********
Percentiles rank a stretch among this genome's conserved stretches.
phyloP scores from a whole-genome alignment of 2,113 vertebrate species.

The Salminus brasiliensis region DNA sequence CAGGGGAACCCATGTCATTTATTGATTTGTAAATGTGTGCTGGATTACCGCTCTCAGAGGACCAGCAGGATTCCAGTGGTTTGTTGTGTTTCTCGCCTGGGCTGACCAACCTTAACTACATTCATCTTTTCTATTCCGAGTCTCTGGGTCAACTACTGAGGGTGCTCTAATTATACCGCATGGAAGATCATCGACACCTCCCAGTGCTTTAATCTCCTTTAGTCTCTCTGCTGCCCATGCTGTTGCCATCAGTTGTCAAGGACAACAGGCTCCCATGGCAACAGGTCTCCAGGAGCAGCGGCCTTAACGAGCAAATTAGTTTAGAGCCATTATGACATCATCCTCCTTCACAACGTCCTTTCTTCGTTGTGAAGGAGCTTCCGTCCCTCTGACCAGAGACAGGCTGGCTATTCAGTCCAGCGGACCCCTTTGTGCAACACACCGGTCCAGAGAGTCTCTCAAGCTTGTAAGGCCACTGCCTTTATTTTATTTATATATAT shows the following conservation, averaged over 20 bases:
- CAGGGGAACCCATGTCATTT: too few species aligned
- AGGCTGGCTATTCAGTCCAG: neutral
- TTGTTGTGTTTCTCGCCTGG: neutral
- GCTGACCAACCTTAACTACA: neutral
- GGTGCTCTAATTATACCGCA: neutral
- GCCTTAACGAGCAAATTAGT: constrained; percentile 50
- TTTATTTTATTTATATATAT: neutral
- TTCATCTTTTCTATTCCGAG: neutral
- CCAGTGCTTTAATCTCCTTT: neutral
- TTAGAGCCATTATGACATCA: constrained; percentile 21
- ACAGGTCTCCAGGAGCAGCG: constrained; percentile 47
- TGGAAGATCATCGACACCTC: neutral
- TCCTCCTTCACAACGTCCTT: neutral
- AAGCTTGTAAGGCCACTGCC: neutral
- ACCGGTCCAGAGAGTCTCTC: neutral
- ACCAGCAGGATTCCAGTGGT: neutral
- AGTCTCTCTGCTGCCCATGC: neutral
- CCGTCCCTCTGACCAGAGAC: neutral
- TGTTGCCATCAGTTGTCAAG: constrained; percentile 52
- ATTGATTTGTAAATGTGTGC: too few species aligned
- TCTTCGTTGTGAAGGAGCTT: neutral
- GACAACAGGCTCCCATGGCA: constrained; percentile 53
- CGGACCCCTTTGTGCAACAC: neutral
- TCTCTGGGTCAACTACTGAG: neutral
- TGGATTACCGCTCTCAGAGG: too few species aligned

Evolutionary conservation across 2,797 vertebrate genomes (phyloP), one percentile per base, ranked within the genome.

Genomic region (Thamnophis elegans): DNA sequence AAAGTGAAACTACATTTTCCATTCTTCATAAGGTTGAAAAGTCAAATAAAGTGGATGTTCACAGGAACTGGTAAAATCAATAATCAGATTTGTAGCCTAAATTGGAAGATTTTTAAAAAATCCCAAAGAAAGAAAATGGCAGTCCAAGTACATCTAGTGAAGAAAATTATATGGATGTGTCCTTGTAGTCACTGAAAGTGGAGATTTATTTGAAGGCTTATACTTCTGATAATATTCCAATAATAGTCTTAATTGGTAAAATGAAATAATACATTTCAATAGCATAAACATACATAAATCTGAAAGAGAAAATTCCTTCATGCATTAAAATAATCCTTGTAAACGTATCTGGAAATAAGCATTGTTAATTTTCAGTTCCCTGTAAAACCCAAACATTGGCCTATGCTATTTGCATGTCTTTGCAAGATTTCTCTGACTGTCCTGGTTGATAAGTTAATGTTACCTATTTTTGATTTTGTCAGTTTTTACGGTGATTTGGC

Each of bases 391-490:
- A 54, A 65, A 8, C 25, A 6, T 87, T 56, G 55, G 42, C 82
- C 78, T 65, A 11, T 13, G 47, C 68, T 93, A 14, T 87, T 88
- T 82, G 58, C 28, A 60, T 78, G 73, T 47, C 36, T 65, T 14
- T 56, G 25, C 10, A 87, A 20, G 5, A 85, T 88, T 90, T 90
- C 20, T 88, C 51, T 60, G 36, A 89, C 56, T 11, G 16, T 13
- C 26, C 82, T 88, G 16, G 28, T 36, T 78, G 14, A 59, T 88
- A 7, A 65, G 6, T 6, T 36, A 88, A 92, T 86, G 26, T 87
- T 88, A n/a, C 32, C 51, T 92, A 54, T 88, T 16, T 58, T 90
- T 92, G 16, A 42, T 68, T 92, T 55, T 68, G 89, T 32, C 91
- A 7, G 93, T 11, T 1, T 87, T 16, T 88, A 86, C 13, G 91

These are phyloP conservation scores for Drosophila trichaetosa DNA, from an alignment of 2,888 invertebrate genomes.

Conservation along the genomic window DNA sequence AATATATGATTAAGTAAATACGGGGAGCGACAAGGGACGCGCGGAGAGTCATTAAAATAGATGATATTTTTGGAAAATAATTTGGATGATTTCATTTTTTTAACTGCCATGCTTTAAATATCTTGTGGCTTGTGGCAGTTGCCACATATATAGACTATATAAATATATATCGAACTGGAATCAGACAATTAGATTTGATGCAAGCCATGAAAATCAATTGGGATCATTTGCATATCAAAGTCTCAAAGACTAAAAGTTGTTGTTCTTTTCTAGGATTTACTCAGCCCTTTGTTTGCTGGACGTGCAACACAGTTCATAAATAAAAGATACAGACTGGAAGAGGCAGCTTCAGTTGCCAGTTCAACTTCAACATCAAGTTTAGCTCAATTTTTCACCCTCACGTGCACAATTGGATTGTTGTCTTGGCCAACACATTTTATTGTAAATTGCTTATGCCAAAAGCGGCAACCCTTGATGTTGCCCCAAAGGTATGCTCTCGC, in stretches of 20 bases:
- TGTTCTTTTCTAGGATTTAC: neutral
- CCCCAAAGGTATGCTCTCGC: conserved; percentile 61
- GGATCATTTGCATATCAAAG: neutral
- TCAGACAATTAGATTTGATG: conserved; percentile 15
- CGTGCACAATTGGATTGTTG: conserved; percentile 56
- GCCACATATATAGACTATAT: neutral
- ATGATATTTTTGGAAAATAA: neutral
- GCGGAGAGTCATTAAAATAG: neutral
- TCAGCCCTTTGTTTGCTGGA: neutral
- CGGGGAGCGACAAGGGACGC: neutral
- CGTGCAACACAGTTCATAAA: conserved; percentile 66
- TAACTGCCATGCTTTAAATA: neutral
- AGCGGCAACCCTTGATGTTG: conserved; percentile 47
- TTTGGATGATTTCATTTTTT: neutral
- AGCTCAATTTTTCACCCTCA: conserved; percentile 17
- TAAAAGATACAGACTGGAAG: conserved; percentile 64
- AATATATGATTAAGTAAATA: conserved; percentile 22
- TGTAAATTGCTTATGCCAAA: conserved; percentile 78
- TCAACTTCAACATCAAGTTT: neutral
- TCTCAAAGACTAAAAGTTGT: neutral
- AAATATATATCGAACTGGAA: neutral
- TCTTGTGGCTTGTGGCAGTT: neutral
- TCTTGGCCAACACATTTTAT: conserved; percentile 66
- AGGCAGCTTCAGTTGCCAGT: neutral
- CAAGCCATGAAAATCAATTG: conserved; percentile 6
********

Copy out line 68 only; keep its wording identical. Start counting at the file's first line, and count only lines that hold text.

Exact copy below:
- CAAGCCATGAAAATCAATTG: conserved; percentile 6